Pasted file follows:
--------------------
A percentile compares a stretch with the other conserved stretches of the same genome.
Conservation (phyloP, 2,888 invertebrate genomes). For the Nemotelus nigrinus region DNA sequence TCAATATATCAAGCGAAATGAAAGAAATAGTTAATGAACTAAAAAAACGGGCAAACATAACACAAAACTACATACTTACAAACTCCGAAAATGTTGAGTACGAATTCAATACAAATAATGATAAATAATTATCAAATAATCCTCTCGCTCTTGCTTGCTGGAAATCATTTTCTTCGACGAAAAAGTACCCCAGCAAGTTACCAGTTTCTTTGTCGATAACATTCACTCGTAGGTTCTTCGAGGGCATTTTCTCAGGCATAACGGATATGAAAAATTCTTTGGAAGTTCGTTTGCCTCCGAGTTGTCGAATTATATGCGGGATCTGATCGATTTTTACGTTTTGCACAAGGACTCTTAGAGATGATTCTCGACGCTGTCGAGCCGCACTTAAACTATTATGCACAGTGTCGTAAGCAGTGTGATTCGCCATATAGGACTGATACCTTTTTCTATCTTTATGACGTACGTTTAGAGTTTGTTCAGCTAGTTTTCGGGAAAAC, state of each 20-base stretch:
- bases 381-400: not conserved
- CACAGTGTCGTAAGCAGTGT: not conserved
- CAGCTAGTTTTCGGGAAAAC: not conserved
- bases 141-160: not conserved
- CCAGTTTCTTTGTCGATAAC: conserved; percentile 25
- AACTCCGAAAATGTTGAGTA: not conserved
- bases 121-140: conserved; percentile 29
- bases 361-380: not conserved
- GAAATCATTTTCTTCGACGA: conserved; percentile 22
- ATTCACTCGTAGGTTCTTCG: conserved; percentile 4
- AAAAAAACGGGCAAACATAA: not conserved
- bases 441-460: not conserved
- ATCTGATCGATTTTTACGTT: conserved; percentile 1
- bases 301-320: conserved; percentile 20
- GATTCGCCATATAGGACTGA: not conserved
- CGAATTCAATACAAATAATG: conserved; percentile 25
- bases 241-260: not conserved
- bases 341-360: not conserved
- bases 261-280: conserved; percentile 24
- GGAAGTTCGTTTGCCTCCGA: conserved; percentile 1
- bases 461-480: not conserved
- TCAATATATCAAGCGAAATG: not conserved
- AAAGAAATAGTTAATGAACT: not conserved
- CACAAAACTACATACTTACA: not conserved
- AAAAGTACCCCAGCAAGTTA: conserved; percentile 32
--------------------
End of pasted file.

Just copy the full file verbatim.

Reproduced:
A percentile compares a stretch with the other conserved stretches of the same genome.
Conservation (phyloP, 2,888 invertebrate genomes). For the Nemotelus nigrinus region DNA sequence TCAATATATCAAGCGAAATGAAAGAAATAGTTAATGAACTAAAAAAACGGGCAAACATAACACAAAACTACATACTTACAAACTCCGAAAATGTTGAGTACGAATTCAATACAAATAATGATAAATAATTATCAAATAATCCTCTCGCTCTTGCTTGCTGGAAATCATTTTCTTCGACGAAAAAGTACCCCAGCAAGTTACCAGTTTCTTTGTCGATAACATTCACTCGTAGGTTCTTCGAGGGCATTTTCTCAGGCATAACGGATATGAAAAATTCTTTGGAAGTTCGTTTGCCTCCGAGTTGTCGAATTATATGCGGGATCTGATCGATTTTTACGTTTTGCACAAGGACTCTTAGAGATGATTCTCGACGCTGTCGAGCCGCACTTAAACTATTATGCACAGTGTCGTAAGCAGTGTGATTCGCCATATAGGACTGATACCTTTTTCTATCTTTATGACGTACGTTTAGAGTTTGTTCAGCTAGTTTTCGGGAAAAC, state of each 20-base stretch:
- bases 381-400: not conserved
- CACAGTGTCGTAAGCAGTGT: not conserved
- CAGCTAGTTTTCGGGAAAAC: not conserved
- bases 141-160: not conserved
- CCAGTTTCTTTGTCGATAAC: conserved; percentile 25
- AACTCCGAAAATGTTGAGTA: not conserved
- bases 121-140: conserved; percentile 29
- bases 361-380: not conserved
- GAAATCATTTTCTTCGACGA: conserved; percentile 22
- ATTCACTCGTAGGTTCTTCG: conserved; percentile 4
- AAAAAAACGGGCAAACATAA: not conserved
- bases 441-460: not conserved
- ATCTGATCGATTTTTACGTT: conserved; percentile 1
- bases 301-320: conserved; percentile 20
- GATTCGCCATATAGGACTGA: not conserved
- CGAATTCAATACAAATAATG: conserved; percentile 25
- bases 241-260: not conserved
- bases 341-360: not conserved
- bases 261-280: conserved; percentile 24
- GGAAGTTCGTTTGCCTCCGA: conserved; percentile 1
- bases 461-480: not conserved
- TCAATATATCAAGCGAAATG: not conserved
- AAAGAAATAGTTAATGAACT: not conserved
- CACAAAACTACATACTTACA: not conserved
- AAAAGTACCCCAGCAAGTTA: conserved; percentile 32